lapse rate, because it needs to shed moisture. (Also known as rain.)
By the time our parcel gets to point 2
, it has cooled off to 5.1°C (41°F) and so has the dewpoint.
Now we're going down to Achintee. (3
) Our parcel races off the hill with less moisture than it started with, picking up 4.9°C on it's way down.
Dewpoint picks up as well, and at the Ben Nevis Inn it's 10.0°C (50°F) with a dewpoint of 6.1°C (43°F)
People parking their car in the carpark will notice a temperature of 10°C with a RH of around 75%.
On High street these figures were 8°C and 93% RH.
We start walking up the ponytrack. By the time the ponytrack turns left into the "valley" of the Red Burn and towards the halfway loch (400m) the temperature has dropped to 6.5°C, but we're still out of the wind, still being sheltered by Beinn Riabhach. DP is down to 5.3°C.
When we reach the halfway loch, (4
) at 570 metres, the temperature has dropped to 4.9°C, and we've caught up with the DP, which stands at 4.9°C as well. We're still out of the wind, being a bit protected by Meall an-t Suidhe, but we will feel it as soon as we turn to the right towards the ford. It's also here where it starts drizzling.
By the time we reach the ford of the Red Burn, (690 metres) temp is down to 4.3°C (40°F), as well as the dewpoint. RH is 100% and the drizzle has picked up a bit. More importantly, we're not sheltered here anymore, and we have a 25 mile an hour wind on our face. Anyone not properly equipped, should turn around here. Windchill factor is down to -2°C (29°F) here.
We continue up to the third switchback, at 940 metres. Wind has picked up here to 30 mph, temp is down to 3.0°C (37°F). Rain intensity has increased to a right pissing, windchill factor down to about -5°C (23°F)
We continue to the summit plateau, 1200 metres, (5
) right at the top end of the Five fingered gully. Temperature and dewpoint are down to 1.7°C (35°F), heavy rain is mixing with snow, and wind has gone up to 40 mph, gusts to 50. Quite miserable. Visibility is down to less than 50 metres with 500 metres of cloud above up, and 500 metres below. Windchill is down to -7°C (20°F)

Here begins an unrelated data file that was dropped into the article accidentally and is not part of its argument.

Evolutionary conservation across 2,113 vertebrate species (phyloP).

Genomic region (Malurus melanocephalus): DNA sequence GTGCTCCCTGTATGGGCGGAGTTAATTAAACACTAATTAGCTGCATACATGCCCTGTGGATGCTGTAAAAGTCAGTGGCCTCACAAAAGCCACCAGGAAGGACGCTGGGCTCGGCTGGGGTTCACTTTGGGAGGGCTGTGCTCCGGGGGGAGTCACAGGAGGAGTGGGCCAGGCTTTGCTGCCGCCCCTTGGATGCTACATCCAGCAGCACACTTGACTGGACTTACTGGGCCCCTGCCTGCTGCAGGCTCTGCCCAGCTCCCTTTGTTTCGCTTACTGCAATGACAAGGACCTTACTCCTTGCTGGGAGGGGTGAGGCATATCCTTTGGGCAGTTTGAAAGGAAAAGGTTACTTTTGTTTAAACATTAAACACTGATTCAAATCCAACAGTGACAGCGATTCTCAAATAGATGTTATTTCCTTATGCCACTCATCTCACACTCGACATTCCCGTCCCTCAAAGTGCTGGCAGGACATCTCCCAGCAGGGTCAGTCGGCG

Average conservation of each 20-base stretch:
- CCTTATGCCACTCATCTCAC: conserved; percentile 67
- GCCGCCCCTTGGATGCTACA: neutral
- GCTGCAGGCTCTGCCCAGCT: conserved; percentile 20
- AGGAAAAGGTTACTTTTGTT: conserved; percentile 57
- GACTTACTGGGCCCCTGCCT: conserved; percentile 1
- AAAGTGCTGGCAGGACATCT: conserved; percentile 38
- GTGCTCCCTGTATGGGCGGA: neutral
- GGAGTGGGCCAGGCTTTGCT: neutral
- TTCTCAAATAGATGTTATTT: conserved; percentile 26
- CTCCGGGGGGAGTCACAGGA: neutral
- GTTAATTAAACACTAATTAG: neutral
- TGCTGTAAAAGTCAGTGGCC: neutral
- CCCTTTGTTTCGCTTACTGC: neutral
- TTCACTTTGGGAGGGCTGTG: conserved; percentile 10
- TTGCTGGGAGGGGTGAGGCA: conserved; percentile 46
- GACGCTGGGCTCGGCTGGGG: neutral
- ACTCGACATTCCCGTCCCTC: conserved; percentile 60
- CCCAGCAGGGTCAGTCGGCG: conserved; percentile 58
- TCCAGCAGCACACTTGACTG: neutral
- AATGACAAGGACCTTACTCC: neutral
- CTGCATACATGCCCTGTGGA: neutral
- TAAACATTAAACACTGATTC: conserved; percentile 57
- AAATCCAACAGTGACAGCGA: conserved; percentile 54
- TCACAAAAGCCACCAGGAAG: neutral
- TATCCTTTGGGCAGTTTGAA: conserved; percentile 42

When we do the last bit (6
) to the summit cairn
, 1344 metres, it's a full 1.0°C, (34°F)
with a RH of 100% and just snow coming down from everywhere. Winds are still 40-50 mph, visibility is still so bad you might as well walk blindfolded. Windchill is a chilling. -9°C (15°F)...
Not a good day to linger at the summit for a prolonged period of time, especially considering the fact that it was calm and dry down by the car park, with temperatures around 10°C...
May 3rd, 2007
April 30th, 2008
So, what's up with the -27.2°C in Altnaharra and Braemar then?
Could we expect -35°C with 40 mph winds on the Cairngorms???
Absolutely not. It might get down to -27°C in some really sheltered glens in the interior, it doesn't get below -20°C at the summits. Actually, -12°C to -15°C is already quite rare, and only happens a few times per year. Of course, -15°C with 40 mph winds is sheer misery
, but it doesn't get much more miserable than that. At least not temperature wise. We'll keep winds and precipitation out of here now...
Let's go through the basics. The fact that it could cool off this far in such an oceanic climate is only possible when the skies are absolutely clear, in combination with low winds, and Scotland's high latitude which allows very little insolation. Also, fresh snow is vital to this.
Imagine a frontal system coming through, dumping snow on the summits, as well as in the higher glens. Behind this frontal system, a high-pressure area appears, and it clears up completely, with very little wind.
What we'll see now is that because of the high albedo of fresh snow, all radiation is reflected straight back into the atmosphere. This effects the air to such an extent that it can't warm up. Colder air is denser than warm air, and thus is more receptive for the advances of gravity, so, this cold air will automatically slide down the glen, replacing the warm air down below. Eventually, the longer this continues, the lower the temperatures will get below this inversion, because the sun won't warm anything up where the rays can't reach to.
And this is how it could be possible that it could be -24°C in Braemar, while only -13°C on Cairngorm. And like everything considering weather in Scotland, it'll likely not last long. And it only occurs in sheltered interior
glens. If it's -5°C in Glen Nevis, you're still in for quite a blast.